6. The process of claim 5 wherein a coating hopper is in the path following the second treatment zone to deposit at least one layer of coating liquid onto said treated surface of which at least one layer contains light-sensitive material.
7. The process of claim 2 wherein the coating liquid includes silver halide and is deposited on the surface at a time following the treatment of the surface in the second treatment zone when any electrostatic charge remaining on the surface has been substantially dissipated and does not adversely affect the silver halide.
8. The process of claim 6 wherein the support is polyethylene coated paper and the coatings deposited on a treated polyethylene surface of the support include difierently sensitized gelatin-silver halide emulsions containing color-forming coupler compounds.
9. The process of claim 7 wherein the support is polyethylene coated paper and the coatings deposited on a treated polyethylene surface of the support include difierently sensitized gelatin-silver halide emulsions containing color-forming coupler compounds.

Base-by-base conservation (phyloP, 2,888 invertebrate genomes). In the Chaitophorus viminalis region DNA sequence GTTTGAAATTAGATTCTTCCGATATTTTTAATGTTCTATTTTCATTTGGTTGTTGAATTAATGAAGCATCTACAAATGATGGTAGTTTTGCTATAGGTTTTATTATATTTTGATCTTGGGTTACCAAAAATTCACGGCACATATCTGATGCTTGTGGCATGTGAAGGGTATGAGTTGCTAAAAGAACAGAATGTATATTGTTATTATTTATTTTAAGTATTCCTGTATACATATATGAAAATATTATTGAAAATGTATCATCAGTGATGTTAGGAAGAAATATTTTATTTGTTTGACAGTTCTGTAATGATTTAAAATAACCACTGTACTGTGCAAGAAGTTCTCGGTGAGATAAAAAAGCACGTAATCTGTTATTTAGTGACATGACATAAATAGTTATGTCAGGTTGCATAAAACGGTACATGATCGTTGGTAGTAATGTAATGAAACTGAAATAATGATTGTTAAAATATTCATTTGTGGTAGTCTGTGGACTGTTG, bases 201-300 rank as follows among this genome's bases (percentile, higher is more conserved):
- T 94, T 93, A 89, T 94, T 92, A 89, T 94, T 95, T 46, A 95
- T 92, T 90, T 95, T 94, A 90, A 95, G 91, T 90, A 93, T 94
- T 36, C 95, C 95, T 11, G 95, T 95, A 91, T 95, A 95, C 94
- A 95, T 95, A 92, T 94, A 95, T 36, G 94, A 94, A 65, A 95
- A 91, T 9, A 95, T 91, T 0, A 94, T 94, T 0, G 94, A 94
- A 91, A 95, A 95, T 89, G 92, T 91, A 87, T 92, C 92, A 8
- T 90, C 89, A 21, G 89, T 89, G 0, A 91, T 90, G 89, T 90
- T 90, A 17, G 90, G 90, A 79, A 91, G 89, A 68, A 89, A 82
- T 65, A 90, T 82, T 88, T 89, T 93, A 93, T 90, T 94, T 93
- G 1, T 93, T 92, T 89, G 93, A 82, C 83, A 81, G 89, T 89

10. In a process for the preparation of a polymeric surface of a support for adhering and deposition of a coating on the surface in which the surface is activated by corona discharge prior to coating, the improvement for obtaining greater uniformity of coating, comprising treating the surface of the support in a first zone with an activating corona discharge producing an irregular electrostatic charge on the surface, and treating the activated support in a DC field in a subsequent zone or zones to reduce the irregularity and level of said charge on the surface prior to coating.
11. In a process for the preparation of a polymeric surface of a support for adherence and deposition of a coating on the surface in which the surface is activated by corona discharge prior to coating, the improvement for obtaining greater uniformity of coating, comprising treating the surface of the support in a first zone with an activating corona discharge producing an irregular electrostatic charge on the surface, and treating the activated support in a DC field in a subsequent zone or zones reducing the irregularity and substantially eliminating said charge from the surface before coating.
References Cited UNITED STATES PATENTS 2,802,085 8/1957 Rothacker 117-47 X 2,864,755 12/1958 Rothacker 117-47 X 2,864,756 12/1958 Rothacker 117-47 X 2,935,418 5/1960 Berthold 117-47 X 2,969,463 1/1961 McDonald 11747 X 2,939,956 6/1960 Parks 11747 X 3,369,982 2/1968 Wood 117-47 X 3,376,208 4/1968 Wood 11747 X 3,411,908 11/1968 Crawford l1747 X US. Cl. X.R.
WILLIAM D. MARTIN, Primary Examiner W. R. TRENOR, Assistant Examiner